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Social Text 20.3 (2002) 39-41



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Sandrine Nicoletta

[Figures]

This work was created after I had observed New Yorkers for some months. Rarely do they leave the city; they live in a grid made up of straight roads, and their personal life is conditioned by their careers. This installation is made up of the word EXIT placed at sky level on the windows at the ninety-first floors of the World Trade Center towers, the business center in New York City. A video of the flight of an abstract and ethereal creature is placed on the ground near a map of New York State, with the word EXIT written at the city's exit routes. A small photograph on a wall with a script that reveals the relationship between clouds and other ways of escape advises us to take a bit of freedom from both our bodies and our minds. This work was installed to give a magical feeling at first impact.

The map on the floor reflects the strong light from the windows, like a lake; just as in a mirage, the word EXIT appears to you slowly from the columns as you keep observing the installation. As you go deeper into the installation, the clearly provocative aspect becomes evident.

I saw in New York a strong condition of the precarious, and this precariousness corresponds to a continuous movement. I find these concepts looking at the physicality of places (wall of millboard, skyscrapers fluttering in the wind) and of the bodies (there is an empty space under the feet and it is not clear of what is it made; you can really lose or find a house, or a job, in a day).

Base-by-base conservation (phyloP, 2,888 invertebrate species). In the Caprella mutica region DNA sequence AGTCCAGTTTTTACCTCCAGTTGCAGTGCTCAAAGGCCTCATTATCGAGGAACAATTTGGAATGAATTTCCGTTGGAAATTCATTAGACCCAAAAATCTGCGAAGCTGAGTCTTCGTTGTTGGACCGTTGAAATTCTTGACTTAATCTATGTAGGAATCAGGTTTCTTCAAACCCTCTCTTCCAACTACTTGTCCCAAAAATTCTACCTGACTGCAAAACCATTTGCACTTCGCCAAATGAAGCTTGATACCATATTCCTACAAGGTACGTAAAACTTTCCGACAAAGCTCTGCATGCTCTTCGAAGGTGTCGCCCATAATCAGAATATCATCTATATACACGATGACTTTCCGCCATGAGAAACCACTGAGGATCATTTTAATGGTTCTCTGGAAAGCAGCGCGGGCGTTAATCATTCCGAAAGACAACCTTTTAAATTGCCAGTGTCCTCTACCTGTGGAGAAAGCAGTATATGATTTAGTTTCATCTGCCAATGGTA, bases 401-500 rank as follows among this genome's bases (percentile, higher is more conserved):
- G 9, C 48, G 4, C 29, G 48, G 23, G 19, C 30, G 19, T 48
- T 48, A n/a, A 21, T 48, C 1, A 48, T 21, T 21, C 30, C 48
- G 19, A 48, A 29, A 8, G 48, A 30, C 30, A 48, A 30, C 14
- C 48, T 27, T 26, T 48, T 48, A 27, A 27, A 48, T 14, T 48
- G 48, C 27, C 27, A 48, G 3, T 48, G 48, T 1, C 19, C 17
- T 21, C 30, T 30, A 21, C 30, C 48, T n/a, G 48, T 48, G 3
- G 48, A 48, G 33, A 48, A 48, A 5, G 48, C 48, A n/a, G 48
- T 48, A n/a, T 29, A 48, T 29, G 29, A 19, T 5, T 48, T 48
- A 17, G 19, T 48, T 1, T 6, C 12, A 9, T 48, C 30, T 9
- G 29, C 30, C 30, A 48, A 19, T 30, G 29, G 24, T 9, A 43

I wonder how all this influences people: the tight psychologies all linked in an indissoluble plot on the relations among verticality, horizontality, and depth.

Structural elements of the city become evident and we see that, in fact, only the men of the World Trade Center wear polished shoes.

 



Sandrine Nicoletta studied fine arts in Bologna, later studying abroad with the Erasmus program in France and the Ratti Foundation in Italy. Her work includes interventions in public arts and in private galleries in Italy, France, Korea, Croatia, and the United States. In Italy she is represented by the Neon Gallery and by the Maze Gallery. Her work is also exhibited as part of a permanent installation at the Orum Art Institute in Jeju, Korea. Recently, she held a residency at the World Trade Center in New York.

Note

This work is from World Views, an exhibition of socially involved artists that took place on the ninety-first floor of the World Trade Center, Tower One. The June 2001 program was supported by the Lower Manhattan Cultural Council. Many of the pieces in the exhibition were lost on September 11.

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Additional Information

ISSN
1527-1951
Print ISSN
0164-2472
Pages
pp. 39-41
Launched on MUSE
2002-11-01
Open Access
No
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